[00:04:57] Maybe when we feel attacked or overwhelmed or when someone comes to us, even our kids with a question that we are modeling that. I'm not really sure about that, but I wanna find out. So just give me a little bit of time so that then when they give us this response, we can go back with, Remember when I responded that way, a day ago or earlier today?
[00:05:19] Let's work on doing that and being able to admit when we're feeling insecure about something.
[00:05:25] So the pandemic, it did a number on us. It did a lot of damage. And although we know some of that, I'm starting to see more of that as a teacher. When a person's anxiety goes up, their functioning skills go way down, they plummet.
[00:05:42] I see more kids today very easily overwhelmed. IDK is a natural response. When someone feels overwhelmed, saying, I don't know, can mean, can you leave me alone? Or, I've reached my limit and I need help. Defense mechanisms activate quickly and sometimes it's. Simple, like, did you turn in that assignment? Or , this is what happens in my house.
[00:06:07] What do you want for dinner? And I get, I don't know. I'm like, That was a really easy, very easy, and I'm trying to give you control by letting you choose what we have for dinner. But when someone's overwhelmed, the simplest of decisions can feel like a massive weight.
[00:06:24] If you notice the amount of, I don't knows, increasing around you, try to eliminate decision mode and just stop and listen and spend time with that person. Think of ways you can build their confidence so that easy decisions, or sometimes even more complex decisions aren't so difficult.
[00:06:45] Okay, so here's another possible thing to consider the fear of failure.
[00:06:49] Is a big one for kids and frankly this is a big one for adults too. Fear of not accomplishing keeps so many from actually doing and often is why we see a response that can seem uncharacteristic or even knee-jerk. The fear of failure can cause anyone to go into that defense mode and act like they don't know something when in fact we know they do.
[00:07:12] Let me give you another example. You ask your 10 year. What's six plus four? You know, they have the answer. You know, they have basic math facts, but you get a response of, I don't know, we might get an answer of, I don't know, instead of even the effort of doing the math or answering the question because the thought of getting it wrong or not getting it quickly enough is just too much.
[00:07:36] My suggestion is to not put that pressure on a kid who might have a fear of failure.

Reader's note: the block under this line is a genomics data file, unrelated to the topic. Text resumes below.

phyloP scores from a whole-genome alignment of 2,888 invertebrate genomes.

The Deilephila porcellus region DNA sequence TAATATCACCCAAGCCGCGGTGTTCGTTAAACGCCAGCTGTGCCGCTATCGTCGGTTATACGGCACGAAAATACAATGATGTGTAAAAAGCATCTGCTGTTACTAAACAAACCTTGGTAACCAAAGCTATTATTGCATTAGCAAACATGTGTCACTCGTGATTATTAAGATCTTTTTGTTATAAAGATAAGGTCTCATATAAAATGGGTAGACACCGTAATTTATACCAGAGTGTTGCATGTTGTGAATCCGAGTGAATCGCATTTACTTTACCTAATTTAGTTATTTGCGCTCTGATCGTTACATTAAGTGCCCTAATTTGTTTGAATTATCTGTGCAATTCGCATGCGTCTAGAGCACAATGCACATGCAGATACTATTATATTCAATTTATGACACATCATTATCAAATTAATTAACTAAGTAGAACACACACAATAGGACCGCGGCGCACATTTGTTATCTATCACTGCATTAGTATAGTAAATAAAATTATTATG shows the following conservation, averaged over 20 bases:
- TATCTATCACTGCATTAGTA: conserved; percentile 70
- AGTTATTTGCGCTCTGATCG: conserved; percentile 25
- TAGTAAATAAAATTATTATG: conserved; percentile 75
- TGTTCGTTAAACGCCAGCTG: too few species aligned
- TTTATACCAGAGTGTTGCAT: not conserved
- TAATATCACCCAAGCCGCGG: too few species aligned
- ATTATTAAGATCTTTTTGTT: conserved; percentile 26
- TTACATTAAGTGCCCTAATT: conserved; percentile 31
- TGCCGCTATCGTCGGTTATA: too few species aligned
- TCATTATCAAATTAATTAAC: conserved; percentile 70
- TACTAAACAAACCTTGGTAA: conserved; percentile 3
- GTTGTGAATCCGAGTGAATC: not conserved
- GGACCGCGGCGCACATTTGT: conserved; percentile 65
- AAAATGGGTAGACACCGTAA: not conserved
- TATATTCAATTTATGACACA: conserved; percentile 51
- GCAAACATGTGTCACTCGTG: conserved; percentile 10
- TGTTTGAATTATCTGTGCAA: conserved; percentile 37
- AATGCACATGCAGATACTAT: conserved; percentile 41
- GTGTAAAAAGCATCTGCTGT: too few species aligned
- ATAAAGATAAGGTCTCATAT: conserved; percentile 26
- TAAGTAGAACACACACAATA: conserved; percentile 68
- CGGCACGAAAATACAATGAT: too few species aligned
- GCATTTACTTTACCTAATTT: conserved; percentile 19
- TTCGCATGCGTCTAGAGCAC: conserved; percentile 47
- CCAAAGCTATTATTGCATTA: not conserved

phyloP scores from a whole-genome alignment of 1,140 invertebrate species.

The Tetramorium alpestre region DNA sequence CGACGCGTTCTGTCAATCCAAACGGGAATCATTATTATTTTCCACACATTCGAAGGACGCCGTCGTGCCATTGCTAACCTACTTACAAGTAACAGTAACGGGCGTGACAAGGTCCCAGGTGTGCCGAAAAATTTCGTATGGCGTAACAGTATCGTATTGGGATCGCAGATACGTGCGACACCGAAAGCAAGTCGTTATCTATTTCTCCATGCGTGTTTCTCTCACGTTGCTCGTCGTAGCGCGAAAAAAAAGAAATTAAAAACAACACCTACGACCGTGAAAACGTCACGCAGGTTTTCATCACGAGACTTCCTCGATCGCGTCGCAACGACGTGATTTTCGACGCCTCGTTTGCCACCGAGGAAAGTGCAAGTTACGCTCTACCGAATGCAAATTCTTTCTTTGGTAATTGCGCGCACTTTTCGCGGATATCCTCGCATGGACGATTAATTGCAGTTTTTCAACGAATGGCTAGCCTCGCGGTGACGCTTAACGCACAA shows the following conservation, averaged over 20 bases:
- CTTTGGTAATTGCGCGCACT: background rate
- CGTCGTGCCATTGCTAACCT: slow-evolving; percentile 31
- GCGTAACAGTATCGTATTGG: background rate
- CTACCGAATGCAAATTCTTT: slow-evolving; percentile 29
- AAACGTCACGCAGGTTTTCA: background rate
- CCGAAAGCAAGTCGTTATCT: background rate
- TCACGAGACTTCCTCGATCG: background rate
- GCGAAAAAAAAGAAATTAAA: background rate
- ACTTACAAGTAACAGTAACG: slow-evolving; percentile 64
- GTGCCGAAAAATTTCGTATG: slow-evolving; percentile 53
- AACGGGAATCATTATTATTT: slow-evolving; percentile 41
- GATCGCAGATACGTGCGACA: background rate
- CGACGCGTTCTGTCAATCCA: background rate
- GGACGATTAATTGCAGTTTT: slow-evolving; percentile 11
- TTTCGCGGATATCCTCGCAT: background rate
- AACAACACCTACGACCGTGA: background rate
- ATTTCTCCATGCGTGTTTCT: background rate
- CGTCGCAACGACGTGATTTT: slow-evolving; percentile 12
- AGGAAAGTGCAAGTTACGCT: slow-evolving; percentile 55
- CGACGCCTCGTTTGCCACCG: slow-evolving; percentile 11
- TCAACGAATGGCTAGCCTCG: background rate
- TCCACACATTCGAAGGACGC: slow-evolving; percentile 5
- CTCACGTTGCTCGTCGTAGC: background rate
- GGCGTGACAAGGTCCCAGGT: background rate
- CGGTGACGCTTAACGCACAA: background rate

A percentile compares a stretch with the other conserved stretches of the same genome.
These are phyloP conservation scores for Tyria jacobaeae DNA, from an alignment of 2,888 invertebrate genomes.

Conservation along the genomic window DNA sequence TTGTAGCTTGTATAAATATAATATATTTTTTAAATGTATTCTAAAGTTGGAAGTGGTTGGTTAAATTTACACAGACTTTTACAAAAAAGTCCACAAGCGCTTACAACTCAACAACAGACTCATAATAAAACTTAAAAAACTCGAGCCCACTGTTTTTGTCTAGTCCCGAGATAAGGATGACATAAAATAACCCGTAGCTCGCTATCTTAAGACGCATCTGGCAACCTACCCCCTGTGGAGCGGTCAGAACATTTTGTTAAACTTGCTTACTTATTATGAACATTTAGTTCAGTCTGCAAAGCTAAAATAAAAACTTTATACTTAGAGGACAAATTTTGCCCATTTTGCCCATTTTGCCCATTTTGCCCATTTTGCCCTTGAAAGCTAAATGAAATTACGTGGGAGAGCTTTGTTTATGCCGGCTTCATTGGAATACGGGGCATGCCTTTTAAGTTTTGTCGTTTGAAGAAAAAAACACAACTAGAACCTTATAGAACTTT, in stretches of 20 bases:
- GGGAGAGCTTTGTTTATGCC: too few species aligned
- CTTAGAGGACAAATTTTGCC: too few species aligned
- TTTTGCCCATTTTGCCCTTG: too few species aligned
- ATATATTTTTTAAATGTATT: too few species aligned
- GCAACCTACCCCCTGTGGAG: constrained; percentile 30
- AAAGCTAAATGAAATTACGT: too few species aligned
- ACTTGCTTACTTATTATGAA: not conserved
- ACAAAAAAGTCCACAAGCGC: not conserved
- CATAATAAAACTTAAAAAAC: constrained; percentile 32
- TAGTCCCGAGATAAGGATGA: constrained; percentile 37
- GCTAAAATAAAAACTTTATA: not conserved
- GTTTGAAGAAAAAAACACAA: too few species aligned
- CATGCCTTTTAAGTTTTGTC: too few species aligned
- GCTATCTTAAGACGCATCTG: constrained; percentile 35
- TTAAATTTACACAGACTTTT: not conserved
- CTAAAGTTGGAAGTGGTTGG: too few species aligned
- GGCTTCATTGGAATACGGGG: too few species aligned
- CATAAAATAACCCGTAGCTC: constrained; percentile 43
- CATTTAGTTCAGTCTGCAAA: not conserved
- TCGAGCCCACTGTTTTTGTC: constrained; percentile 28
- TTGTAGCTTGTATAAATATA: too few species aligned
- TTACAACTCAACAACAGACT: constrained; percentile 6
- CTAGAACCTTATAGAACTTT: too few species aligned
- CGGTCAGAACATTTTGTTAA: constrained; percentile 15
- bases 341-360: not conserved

[00:07:42] All of us need time to process thoughts and our answers. I think what I really wanna get across in today's podcast is that we live in strange times as moms, as working women as ever evolving humans. Getting to the root of feelings is more important than ever, and that means looking past the answer of ID k and finding out what's really going on.
[00:08:06] Could it be that your kids are trying to say to you something more? I simply don't want to be at my core. That thing that you want me to be that star athlete or that star scholar, all of those things that you're pushing me to be, or are they saying, Please don't be mad at me for a mistake I made, or I need more time, or, Here's a really big one.
[00:08:29] I'm. I'd like to suggest that when these problems arise, we prepare ourselves with some responses. First of all, saying it's okay to not always have answers, but it's not okay to stop trying. I've certainly learned the importance of staying calm, or at least I'm aware and I'm trying to learn that every single day.
[00:08:50] Am I frustrated when my now 13 year old yells out? I don't know. When I ask him something really simple like, Get your shoes, or Do you know where your shoes are before school and we're late. Heck yeah, But sometimes being late means natural consequences from the school.
[00:09:05] This happened to us recently, and it's not me saying, Hurry, hurry, hurry. It's the natural consequence that motivates him to actually accomplish and do those things without me having to always ask, wear are your shoes, and getting a. I don't know, response. Most of all, stay calm. Talking about this later in the day when the frustration isn't so high is always a better idea.
[00:09:30] As I wrap up, I don't know. Doesn't always mean your child doesn't wanna talk to you or give you an answer. It certainly doesn't mean that they don't love you. It might mean they need help with something more complicated in their life.
[00:09:43] When you get, I don't know, try rephrasing your question. I'm gonna give you a couple of ways to do that. But remember, I want you to do that in a really calm way. Try what part do you not know, or what part do you know? Or what would be your best guess? You might get more than you hoped for with just a little bit of pry.
[00:10:03] You might also try, How can I help you right now? Or can I support you without doing the work for you? Most importantly, let's look beyond the ID k instead of being frustrated by it. I hope this was helpful for you. Please reach out with topics you'd like to hear more about. I'm so grateful for you and I'll talk to you again next.